The other Lionel, Argentina’s Lionel Scaloni, throws his wits against Van Gaal

It’s no secret that Argentina’s dreams of a third World Cup triumph rest largely on Lionel Messi’s shoulders, but another man with the same first name is also an integral part of the Albiceleste’s hopes.

At 44, Lionel Scaloni is the youngest coach at the World Cup. On Friday he will compete against the oldest, 71-year-old Louis Van Gaal, when Argentina takes on the Netherlands in the quarterfinals.

“I’m proud to hire him, everyone knows what he’s done for football and how many people have tried to emulate him,” Scaloni said after Argentina beat Australia in the last 16.

“This is one of the joys that football gives you, especially because it happens at a World Cup.”

In his four years in charge of Argentina, Scaloni has already built up a huge bank of goodwill at home, most notably for clinching the 2021 Copa America – their first major trophy since the 1986 World Cup and Messi’s first for his country. It took just over a month for Argentina to beat the Dutch in 1978 to win their first World Cup when Scaloni was born in the small inland town of Pujato.

A running full-back, Scaloni had a successful playing career, mainly for Deportivo La Coruna in Spain and was part of Argentina’s squad for the 2006 World Cup, briefly playing alongside a young Messi against Mexico. Scaloni has helped the Dutch Master at least once before while at Deportivo, who helped Van Gaal’s Barcelona to the 1999-2000 La Liga title.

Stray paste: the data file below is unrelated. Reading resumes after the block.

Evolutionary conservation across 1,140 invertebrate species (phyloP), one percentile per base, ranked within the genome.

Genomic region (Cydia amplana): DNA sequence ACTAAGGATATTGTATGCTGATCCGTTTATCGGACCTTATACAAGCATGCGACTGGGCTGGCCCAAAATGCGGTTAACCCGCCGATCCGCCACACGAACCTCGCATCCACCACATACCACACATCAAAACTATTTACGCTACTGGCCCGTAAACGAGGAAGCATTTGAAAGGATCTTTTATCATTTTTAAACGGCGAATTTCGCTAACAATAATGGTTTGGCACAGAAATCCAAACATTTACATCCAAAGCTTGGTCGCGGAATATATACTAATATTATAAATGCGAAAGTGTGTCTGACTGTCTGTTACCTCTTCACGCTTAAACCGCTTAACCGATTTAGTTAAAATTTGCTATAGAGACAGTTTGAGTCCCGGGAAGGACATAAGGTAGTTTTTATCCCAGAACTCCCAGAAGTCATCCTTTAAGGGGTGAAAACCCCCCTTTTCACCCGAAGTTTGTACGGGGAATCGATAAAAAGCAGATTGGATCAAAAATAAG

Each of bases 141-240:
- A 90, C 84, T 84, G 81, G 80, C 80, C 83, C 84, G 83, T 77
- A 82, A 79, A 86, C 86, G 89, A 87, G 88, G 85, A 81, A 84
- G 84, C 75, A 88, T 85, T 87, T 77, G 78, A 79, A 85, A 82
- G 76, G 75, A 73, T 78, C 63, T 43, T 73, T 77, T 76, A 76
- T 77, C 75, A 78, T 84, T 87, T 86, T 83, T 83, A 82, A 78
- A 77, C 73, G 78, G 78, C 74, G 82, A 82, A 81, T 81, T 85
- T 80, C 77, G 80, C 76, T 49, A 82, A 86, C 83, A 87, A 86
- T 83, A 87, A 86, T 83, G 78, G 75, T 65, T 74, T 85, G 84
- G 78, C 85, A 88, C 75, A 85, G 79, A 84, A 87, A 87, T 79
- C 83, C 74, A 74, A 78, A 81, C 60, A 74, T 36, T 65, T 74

He cut his coaching teeth at Sevilla as assistant to Jorge Sampaoli in 2017 and his compatriot took him with him when he got the Argentina job ahead of the 2018 World Cup. Scaloni took over with Pablo Aimar as caretaker coaches as Argentina lost to eventual winners France in the round of 16 in Russia, but it was he who was named permanent successor to Sampaoli.

His first major tournament was the 2019 Copa America, where Argentina finished third after losing to hosts Brazil in the semifinals. Scaloni strengthened the defense and his rejuvenated squad – always with Messi at its heart, of course – eventually secured the South American title after a 20-game unbeaten run.

They followed that with an impressive 3-0 win over Euro winners Italy in the “Finalissima” at Wembley in June and by the time they got to Qatar the streak had stretched to 36 games. It ended dramatically with a massive upset by Saudi Arabia, but Scaloni picked up the pieces to win against Mexico and Poland took them safely through to the last 16.

The team has long been referred to as La Scaloneta – a pun on the coach’s name and the local word for a van, inspired by a meme that shows the two Lionels in the front of a team bus with the rest of the players in the back. Scaloni has never felt comfortable with the nickname and was always quick to emphasize the difficulty of the task Argentina faces, even with Messi in the squad.

“All matches are difficult,” he said after the victory in Mexico. “If you think that just because we won today, we’re going to be World Cup winners, you’re wrong.”

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